KBA: Another thing you’re pretty well known for is that you do gender-affirming tattoos like nipple tattoos, even making time for them when you’re fully booked. What draws you to that?
EN: Being a trans person with top surgery myself, I know how important that stuff is. And for me, I didn’t really realize it was something I could do until I started working with some double mastectomy clients where they knew I did realism and they’re like, “Is there any chance you can recreate nipples?” Then I’m just like, “Well, I mean, I can recreate a face, so probably.” [LAUGHS]
After coming into my own gender and going through some of that stuff, I realized I could also help my own community, which was super cool. The reason I make more time to do it, and stay late and such, is because for me this stuff isn’t like a regular tattoo—an extra that you get to have, like buying a piece of art, right? Doing nipple work and helping people with top surgery scars and hair tattoos—anything gender affirming—that to me is a necessity versus a luxury. So I try to make sure that’s accessible and isn’t something people have to wait for.
KBA: Do a lot of people seek you out for gender-affirming tattoos?
EN: People fly across the country to come and do it. It’s one of those where I’m like, cool, that’s awesome. But also that sucks that there’s no one near you offering this, someplace where you feel safe. Most of the people offering this are geared toward double mastectomies while probably 95 percent of my clients are trans when it comes to doing that.
KBA: I know you do color tests for Black people and other people with darker skin. Can you tell me about your work on inclusion in that way?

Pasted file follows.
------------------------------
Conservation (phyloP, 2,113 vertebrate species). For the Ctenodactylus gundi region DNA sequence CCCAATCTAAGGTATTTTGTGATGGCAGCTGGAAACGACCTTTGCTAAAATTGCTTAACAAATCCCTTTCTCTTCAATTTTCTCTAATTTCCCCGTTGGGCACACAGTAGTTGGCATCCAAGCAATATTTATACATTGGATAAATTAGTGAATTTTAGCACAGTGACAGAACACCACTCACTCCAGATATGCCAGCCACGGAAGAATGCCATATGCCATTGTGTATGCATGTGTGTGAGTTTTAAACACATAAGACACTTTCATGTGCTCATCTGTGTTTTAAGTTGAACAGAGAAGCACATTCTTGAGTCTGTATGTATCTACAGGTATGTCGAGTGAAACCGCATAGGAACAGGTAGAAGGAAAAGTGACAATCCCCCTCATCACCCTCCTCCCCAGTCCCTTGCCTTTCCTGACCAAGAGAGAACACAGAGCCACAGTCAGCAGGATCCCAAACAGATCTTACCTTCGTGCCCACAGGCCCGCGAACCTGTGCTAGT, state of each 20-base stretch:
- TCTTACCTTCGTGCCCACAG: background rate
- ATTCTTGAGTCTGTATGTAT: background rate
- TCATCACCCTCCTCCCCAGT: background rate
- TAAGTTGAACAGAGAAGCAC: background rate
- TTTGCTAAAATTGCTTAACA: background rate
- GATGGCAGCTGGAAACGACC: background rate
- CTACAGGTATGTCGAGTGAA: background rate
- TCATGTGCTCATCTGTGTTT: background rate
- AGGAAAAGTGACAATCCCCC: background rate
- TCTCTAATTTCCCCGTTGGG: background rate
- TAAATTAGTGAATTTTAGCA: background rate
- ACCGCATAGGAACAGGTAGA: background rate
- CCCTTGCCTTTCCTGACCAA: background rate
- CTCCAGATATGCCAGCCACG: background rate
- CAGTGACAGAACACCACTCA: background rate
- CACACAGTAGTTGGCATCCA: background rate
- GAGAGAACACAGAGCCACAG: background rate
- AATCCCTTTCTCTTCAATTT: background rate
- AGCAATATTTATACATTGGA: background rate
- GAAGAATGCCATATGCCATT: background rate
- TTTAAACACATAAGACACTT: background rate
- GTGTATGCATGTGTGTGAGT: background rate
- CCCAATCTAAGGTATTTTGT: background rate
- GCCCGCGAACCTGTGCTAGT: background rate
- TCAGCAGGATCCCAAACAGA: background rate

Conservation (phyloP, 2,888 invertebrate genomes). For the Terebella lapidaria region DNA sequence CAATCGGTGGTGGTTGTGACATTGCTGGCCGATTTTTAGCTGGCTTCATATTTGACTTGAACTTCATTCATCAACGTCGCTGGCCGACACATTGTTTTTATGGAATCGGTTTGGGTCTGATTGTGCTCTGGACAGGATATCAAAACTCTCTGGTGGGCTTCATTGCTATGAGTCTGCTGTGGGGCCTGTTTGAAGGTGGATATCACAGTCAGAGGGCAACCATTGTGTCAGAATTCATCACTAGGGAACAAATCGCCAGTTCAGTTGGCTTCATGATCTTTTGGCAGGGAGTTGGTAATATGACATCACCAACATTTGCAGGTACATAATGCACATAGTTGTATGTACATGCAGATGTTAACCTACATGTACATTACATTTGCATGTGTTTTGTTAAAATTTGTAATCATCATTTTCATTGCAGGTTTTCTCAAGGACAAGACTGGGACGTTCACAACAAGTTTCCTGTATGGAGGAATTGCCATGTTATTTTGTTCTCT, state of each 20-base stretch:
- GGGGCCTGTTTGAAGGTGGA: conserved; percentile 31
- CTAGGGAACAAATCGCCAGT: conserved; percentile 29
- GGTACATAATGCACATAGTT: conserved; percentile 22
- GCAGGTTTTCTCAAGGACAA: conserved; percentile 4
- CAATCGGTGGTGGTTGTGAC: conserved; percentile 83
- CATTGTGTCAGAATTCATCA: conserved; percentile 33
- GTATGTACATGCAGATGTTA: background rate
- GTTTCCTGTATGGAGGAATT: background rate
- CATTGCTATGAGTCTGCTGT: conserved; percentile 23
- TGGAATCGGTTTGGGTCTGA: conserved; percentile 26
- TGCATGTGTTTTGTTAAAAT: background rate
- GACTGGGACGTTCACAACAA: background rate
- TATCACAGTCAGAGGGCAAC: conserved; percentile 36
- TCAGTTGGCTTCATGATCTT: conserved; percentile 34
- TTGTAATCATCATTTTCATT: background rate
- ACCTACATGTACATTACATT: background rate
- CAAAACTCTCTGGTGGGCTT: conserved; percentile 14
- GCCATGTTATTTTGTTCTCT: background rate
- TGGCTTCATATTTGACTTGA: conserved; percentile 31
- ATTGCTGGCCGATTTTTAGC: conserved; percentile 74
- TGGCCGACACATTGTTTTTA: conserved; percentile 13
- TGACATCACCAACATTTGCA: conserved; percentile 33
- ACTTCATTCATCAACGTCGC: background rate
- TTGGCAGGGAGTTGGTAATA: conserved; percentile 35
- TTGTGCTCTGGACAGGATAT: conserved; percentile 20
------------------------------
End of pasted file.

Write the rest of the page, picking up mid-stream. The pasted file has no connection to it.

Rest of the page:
EN: I spent years of my career falsely thinking color tattoos couldn’t be done on darker skin, because that’s literally what I was told in my apprenticeship. I didn’t realize that was a thing we could do until one of my friends was like, Hey, will you put this color on me? So we did. And I was like, Oh, imagine that, it’s actually not any different, it really is just racism that’s causing all of these beliefs.
I can’t remember what state they were in, but a different artist was offering color tests and I was like, Oh my God. Why don’t I do that? I got a few friends to come in, and then was able to expand from there. And again that’s a thing I can do outside my regular work hours, my way of being able to give back to a community with something I have the ability to do.
KBA: You’ve worked so hard to make Jackalope an inclusive space. When you’re at the museum, does it feel like an inclusive and welcoming space to you? Or are there some things you think the museum could improve on?
EN: I don’t feel like it’s not an inclusive space. But it’s not necessarily a place that I would be like, “Yeah, this place is super queer friendly” either. I think I’ve just always viewed it as like, Oh, art. Art people tend to be more open about stuff and less scary for me to be around, so I usually can do that.
Your main bathroom area is definitely not gender neutral. The first thing I see is men’s and women’s, and then I’m just like, “Oh, I don’t think there’s a bathroom here for me” until I’ve walked around and like, “Oh, I found one in this weird corner in this random exhibit.” It’d be cool if that existed in more spaces like the main areas, but it’s cool that you have them at all. And then, name tags with pronouns always feel more welcoming to me.
What if like during a Pride Month there was a full exhibit that was all queer artists, whether it be well-known artists or even opening it up to local applicants to have their art seen, so people can experience more types of queer art. I think you could easily fill a large exhibit with queer art.
EN: Oh, I love the MIA. I come whenever I get a chance.